Rinaldo (Roy D'Ami) Dami


Click on a link beneath to read reminiscences of Ronaldo Dami by those that worked with him.

Trevisan remembers ..
Casseli remembers ...

Taken prisoner by the British in North Africa in March 1943, Rinaldo Dami was sent to an internment camp in Algeria, and then later to the island of Malta, where he acted as an interpreter between his fellow prisoners and the British army.

An extrovert with a vulcanic personality, Rinaldo Dami was born in Cismon del Grappa (Vincenza, Italy) on August 29th 1923. As with many Italian artists he not only drew for comics but also produced his own scripts, many of which were very innovative for the time. His first work on returning to Milan in 1947 was drawing an animated filmstrip called I Fratelli Dinamite, this was followed by whatever art work he could find.

D'Ami's Gordon Jim (1952), an exciting and well drawn drama of the early USA.

In 1948 he found work at the publishing firm Cremona Nuova for whom he drew Blek e Gionni (text by A. Saccarello), Dixy Scott, and il Oiccolo Sergente in a Caniffian style - naturally elegant with quick and accurate outlines. His best work was probably for Audace during the early 1950's where he worked on both scripts and drawings for many western characters such as Mani in Alto, Gordon Jim (1952), Il Sergente York (1953), Cherry Brandy, La Pattuglia dei Bufali, Il Ritorno dei Tre Bill (1949), Rio Kid (1951 - with Bonelli scripts) and Pecos Bill (text by Martina). Between 1954 and 1957, he created a number of strips for Corriere dei Piccoli: notably the humorous strip series' Scuterino (later re-published with new D'Ami scripts by Fleetway as Little Scooty in Jack and Jill), Hayawatha and Piccolo Bisonte.

It was around 1954 that Dami came up with the idea of starting his own art agency. Along with his brother Piero, who provided the capital for the venture, Rinaldo was establishing contacts in the publishing industry not only in Italy, but in France and England. The agency was called Studio Creazioni D'Ami - using the anglised version of his name. In 1954 he was joined by artist Mario Uggeri who was working with him on various strips destined for the UK market (both for Fleetway and D.C. Thompson) mostly, but not exclusively, war comics. The agency soon became the most prestigious in Italy for creative talent, including such names as, Gino D'Antonio, Ruggero Giovannini, Ferdinando Tacconi, Sergio Tarquinio, Sergio Asteriti, Enrico Bagnoli, Dino Battaglia, Franco Bignotti, Renzo Calegari, Antonio Canale, Leone Caimpellin, Aldo Di Gennaro, Giorgio De Gaspari, Nadir Quinto, Sergio Tuis, Franco Tarantola and many others.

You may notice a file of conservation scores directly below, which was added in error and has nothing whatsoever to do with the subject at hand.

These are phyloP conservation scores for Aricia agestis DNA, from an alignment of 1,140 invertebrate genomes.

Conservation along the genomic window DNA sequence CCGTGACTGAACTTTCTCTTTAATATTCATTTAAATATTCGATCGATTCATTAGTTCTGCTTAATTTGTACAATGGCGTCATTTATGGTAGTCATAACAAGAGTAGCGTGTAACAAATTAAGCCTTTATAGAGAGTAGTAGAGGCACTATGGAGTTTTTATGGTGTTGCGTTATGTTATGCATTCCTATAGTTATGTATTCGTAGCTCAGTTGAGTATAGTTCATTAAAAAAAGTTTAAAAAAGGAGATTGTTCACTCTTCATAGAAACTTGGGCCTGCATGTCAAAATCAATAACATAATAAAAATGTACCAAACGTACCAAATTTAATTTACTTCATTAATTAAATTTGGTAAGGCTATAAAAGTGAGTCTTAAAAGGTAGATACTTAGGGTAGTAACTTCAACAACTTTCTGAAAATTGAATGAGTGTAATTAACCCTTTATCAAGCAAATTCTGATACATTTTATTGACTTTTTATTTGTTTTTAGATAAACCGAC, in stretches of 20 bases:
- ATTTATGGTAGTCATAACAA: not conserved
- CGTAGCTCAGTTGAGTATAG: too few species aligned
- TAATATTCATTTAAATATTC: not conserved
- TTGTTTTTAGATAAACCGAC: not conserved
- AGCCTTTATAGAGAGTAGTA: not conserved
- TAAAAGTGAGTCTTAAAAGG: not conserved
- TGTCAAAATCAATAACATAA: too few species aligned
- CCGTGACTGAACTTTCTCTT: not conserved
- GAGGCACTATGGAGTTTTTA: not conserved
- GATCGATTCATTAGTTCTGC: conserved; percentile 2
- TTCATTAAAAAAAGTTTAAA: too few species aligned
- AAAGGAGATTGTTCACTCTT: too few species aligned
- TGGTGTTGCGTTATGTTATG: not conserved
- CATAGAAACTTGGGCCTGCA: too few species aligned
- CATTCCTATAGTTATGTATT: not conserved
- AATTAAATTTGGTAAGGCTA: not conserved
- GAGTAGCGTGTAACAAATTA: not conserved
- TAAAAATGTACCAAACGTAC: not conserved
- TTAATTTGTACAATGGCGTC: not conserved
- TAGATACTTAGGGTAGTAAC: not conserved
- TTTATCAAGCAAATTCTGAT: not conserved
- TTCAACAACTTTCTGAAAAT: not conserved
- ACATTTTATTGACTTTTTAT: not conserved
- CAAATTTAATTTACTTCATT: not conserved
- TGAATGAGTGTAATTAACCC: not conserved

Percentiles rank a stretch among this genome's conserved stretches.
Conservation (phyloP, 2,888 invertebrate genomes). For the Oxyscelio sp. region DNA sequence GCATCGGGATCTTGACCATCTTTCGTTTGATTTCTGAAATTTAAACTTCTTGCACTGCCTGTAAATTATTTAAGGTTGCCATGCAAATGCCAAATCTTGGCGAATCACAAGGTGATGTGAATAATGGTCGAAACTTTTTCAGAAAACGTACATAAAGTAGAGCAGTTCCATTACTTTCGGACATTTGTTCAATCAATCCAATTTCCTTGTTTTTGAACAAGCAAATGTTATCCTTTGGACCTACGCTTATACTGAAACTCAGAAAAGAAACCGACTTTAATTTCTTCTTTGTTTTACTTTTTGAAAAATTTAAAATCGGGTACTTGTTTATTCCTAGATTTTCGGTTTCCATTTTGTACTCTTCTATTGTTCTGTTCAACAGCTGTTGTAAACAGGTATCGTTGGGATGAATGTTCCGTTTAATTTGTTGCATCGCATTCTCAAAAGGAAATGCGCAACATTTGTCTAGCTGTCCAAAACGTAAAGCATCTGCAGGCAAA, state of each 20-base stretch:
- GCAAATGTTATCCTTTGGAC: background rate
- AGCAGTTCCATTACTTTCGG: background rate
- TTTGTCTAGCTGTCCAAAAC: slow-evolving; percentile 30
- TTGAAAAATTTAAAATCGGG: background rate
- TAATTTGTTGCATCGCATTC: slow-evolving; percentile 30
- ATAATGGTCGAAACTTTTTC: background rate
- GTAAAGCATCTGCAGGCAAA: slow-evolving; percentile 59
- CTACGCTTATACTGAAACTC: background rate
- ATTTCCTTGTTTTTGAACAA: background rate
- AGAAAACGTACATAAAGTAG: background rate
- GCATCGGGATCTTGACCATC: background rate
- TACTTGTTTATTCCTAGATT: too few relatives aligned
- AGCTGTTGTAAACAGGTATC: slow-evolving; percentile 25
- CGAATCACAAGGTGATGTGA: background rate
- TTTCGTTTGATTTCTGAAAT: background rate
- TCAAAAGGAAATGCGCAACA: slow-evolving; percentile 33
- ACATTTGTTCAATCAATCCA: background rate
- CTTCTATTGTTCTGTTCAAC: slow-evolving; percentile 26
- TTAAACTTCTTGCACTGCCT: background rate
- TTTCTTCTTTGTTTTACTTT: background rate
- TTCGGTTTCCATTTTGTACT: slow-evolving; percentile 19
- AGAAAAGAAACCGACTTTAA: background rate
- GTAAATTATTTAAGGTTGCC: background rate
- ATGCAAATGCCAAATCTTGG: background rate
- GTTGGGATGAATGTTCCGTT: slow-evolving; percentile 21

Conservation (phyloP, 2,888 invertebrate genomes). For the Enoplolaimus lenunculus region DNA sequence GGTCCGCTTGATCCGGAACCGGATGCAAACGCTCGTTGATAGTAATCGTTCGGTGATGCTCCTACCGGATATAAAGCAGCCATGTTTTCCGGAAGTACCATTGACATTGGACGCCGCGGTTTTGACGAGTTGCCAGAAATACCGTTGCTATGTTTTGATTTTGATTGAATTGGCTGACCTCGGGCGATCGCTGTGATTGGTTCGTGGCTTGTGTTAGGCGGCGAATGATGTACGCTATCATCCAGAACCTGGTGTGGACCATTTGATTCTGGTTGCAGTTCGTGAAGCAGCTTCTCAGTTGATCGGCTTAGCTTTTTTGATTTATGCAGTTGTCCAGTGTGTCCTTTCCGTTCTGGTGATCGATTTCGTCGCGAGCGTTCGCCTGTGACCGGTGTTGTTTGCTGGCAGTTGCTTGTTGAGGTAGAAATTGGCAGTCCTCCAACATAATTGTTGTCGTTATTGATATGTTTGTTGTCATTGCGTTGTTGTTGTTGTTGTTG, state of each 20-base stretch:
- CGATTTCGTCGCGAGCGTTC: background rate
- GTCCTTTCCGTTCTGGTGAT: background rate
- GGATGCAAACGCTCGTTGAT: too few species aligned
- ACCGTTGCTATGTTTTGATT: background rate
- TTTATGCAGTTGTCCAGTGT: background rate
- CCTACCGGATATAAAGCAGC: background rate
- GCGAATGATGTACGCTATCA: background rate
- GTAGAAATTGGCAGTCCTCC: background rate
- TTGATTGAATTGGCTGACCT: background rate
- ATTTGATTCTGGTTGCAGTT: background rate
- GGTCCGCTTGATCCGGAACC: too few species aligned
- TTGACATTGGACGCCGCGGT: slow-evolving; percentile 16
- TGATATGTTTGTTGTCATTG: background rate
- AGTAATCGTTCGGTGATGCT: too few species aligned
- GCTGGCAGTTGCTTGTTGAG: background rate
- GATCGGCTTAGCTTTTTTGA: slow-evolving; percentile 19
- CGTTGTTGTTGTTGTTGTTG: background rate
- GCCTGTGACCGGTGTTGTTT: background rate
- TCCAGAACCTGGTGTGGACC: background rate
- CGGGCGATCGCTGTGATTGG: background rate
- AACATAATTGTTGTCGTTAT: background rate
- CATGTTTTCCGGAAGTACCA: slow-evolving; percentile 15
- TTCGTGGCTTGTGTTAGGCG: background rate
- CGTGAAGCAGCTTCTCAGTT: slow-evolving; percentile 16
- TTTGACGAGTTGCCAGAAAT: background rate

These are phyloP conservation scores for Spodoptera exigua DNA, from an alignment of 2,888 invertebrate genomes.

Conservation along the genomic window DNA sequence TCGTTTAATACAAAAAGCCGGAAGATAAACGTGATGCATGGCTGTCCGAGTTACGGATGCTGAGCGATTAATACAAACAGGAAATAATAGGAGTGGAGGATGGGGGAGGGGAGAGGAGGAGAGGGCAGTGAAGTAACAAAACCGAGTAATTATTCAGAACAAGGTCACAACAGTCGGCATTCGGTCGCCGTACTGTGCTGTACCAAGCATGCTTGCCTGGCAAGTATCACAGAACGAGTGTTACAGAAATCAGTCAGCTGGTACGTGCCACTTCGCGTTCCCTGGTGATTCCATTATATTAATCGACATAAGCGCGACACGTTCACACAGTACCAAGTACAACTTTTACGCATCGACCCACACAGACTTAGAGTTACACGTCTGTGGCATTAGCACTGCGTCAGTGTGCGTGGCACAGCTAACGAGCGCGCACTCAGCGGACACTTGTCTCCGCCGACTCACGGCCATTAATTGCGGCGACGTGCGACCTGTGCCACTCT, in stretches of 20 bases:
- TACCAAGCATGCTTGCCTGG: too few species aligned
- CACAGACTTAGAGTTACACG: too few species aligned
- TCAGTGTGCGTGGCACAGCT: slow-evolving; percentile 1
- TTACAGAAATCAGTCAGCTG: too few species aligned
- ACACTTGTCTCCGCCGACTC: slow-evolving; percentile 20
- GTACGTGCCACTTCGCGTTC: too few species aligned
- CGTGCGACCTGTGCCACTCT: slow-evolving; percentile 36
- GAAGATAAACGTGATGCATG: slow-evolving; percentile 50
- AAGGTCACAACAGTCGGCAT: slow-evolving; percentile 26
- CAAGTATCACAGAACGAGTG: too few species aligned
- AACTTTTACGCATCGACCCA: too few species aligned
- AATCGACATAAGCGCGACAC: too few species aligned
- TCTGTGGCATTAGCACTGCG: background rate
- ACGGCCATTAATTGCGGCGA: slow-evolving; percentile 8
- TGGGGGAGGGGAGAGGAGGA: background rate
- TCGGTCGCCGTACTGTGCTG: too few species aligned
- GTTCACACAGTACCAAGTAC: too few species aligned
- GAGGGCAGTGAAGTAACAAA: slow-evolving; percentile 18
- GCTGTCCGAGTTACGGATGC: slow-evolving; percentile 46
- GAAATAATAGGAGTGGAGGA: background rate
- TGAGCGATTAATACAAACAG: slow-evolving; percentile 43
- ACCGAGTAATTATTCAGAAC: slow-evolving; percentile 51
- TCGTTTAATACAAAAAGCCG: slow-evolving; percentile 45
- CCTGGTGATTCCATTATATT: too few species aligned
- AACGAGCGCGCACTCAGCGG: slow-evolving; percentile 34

Of that period Uggeri remembers:

Little Scooty written by D'Ami drawn by Lupatelli. Jack & Jill Annual 1958.

The period I passed working in the D'Ami Studio [Note: This was 1954 to 1957. Uggeri went to London in 1957 to work directly for Fleetway.] will always be a loving memory. It was a true friendship forged between young artists and here I met again, after many years, my beloved friend Sergio Tarquinio, who had just returned from Argentina and that I had not seen from our school days. How many memories! After the job, with Tarquinio and others, we often went with D'Ami himself, to restaurants, and ate pizzas and carbonarra. For D' Ami I worked on many things, creating comic strips and book illustrations and always in great harmony.

Although by the end of the 1950's D'Ami had established a most prestigious agency and clientelle, including the French publisher LUG, this did not prevent him from taking on work for himself directly. He would make frequent trips to London, Paris and Munich to commission the work and then return to Milan to finish it. At the end of the fifties D'Ami was working for Fleetway on scripts for the Jack and Jill Annual 1958 for which he also drew the cover. He also scripted Little Scooty, based on his Scuterino strips for Corriere dei Piccoli, in the same year, which were drawn by Lupatelli. He drew for War Picture Library (106 - Role of Honour, 229- Trail of the Avenger, 269-Ghost Platoon) and Battle Picture Library (27-Death and Glory, 96-The Fire Eaters, 165-The Desert Scourge).

Piero Dami's Eurostudio business card, circa 1966, proudly boasts his association with Fleetway, as well as the Belgian publishers Dupuis.

In 1960 a rift appeared between the brothers D'Ami/Dami, and some of the English work dried up, forcing some of the artists employed by the Agency to seek work elsewhere. Brother Piero went on to found another art agency called Eurostudio, also based in Milan.

By the mid-1960's Rinaldo D'Ami's interests turned from the military that he so liked depicting, to natural history. This coincided at a time when comic strip work was on the decline, whilst book illustrating was on the up, and many of his former employees had left to further their careers in London or Paris, or taken full-time jobs with various Italian publishers. D'Ami decided that the time was ripe to go into publishing himself and the agency name changed to Produzioni Editoriali Dami - a publishing house. His first major work was Cosa fanno gli Animali (What animals do), and this was shortly followed by a 22 volume illustrated encyclopedia of animals - Guarda e Scopri gli Animali (Watch and Discover Animals).

Roy D'Ami died in Milan on 14th February 1979, but this is not quite the end of the story for Dami Editoriali International lives on, run by his brother Piero and his nephew Andrea Dami.

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